Today I step foot back onto the Nevada desert to spend a week in a tent. Now those of you who know me probably just clutched your pearls (h/t to new roomie Seth) but despair not: I have plenty of outfits for both the sunny afternoons (read: blazing hot, sand blowing everywhere and into every crevice) and the chilly desert nights (read: faux fur and lots of El wire). And I also have a solar charger. So don’t fret: I’m good.
I am going to the desert become a part of an intentional community built around and transformed by a set of principles such as radical inclusion, giving, and communal effort (Read them at https://burningman.org/culture/philosophical-center/10-principles/.). This place I sojourn to–a spiritual home to me in a profound sense–as wonderful as it is, is also steeped in privilege. Not everyone can get to Black Rock City and, despite the sincerely held spiritual beliefs, not everyone is welcome or feels seen.
[If you have read this far and are seeing some comparisons to another counter-cultural movement I am embedded in, you are not alone.]
For me, this journey offers personal renewal: a time to receive what the Universe has to give to me and meditate on the year and work ahead. [Thanks to my travel buddy & brother Cowboy for sharing how for him, this is a more significant time of reflection than New Years.] Burning Man is also a call to be present among those of us with privilege and be a witness for those voices so desperately need to be heard, bodies that need to be seen by people who look like me.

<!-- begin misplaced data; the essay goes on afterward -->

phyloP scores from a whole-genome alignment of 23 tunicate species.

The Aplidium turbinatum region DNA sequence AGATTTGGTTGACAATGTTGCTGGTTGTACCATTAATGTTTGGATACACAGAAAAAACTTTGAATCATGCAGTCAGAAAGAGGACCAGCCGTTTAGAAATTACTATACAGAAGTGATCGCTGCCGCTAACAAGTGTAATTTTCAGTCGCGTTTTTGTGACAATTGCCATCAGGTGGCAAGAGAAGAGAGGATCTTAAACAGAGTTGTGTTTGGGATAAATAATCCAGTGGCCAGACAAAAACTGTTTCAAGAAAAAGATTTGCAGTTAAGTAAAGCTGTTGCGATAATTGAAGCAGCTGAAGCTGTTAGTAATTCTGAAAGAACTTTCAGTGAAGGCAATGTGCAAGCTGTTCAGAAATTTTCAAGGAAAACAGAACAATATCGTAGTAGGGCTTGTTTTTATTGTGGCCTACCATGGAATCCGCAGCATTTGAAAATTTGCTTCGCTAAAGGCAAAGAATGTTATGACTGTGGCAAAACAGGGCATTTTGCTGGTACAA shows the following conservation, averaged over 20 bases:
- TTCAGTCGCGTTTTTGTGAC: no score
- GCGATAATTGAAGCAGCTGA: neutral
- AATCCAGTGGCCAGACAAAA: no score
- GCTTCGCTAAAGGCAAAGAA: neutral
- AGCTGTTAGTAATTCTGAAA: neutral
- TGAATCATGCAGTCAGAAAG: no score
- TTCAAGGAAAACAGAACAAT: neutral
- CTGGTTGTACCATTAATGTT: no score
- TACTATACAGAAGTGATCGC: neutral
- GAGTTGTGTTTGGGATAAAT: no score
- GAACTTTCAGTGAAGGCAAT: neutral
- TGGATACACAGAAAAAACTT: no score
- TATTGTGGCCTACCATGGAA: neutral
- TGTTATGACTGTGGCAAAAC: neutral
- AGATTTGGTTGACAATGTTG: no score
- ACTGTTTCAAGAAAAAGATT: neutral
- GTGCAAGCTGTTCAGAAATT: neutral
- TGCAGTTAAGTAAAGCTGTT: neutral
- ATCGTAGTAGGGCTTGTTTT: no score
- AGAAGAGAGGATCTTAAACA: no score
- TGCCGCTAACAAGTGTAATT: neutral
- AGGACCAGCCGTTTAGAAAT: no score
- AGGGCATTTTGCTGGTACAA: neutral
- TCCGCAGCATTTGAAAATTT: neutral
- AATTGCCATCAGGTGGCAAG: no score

So in addition to a fabulous pair of silver, knee-high boots I spray painted myself and a rainbow-fur bike I meticulously hot-glued, I bring with me several hundred #BlackLivesMatter and “ask me my pronouns” buttons I got from the United Church of Christ–the denomination I belong to.
I am only one among 80,000 Burners, most of whom return to the Default (the world outside the Playa) transformed.
But I am one among 80,000 people capable (just as we all are) to take what I am given and help transform hearts and minds.
So this week, I am not marching or protesting as a part of the resistance. But hopefully, with the simple gift of a button. someone’s heart will be changed or spirit emboldened to speak out or someone will be inspired to advocate for others or work even harder to leverage whatever privilege they possess.
And then maybe the principles of Radical Inclusion promoted here in Black Rock City–and by a certain radical, Palestinian Jew–will spread like the Dust on the Playa.
Burn on. Resist often.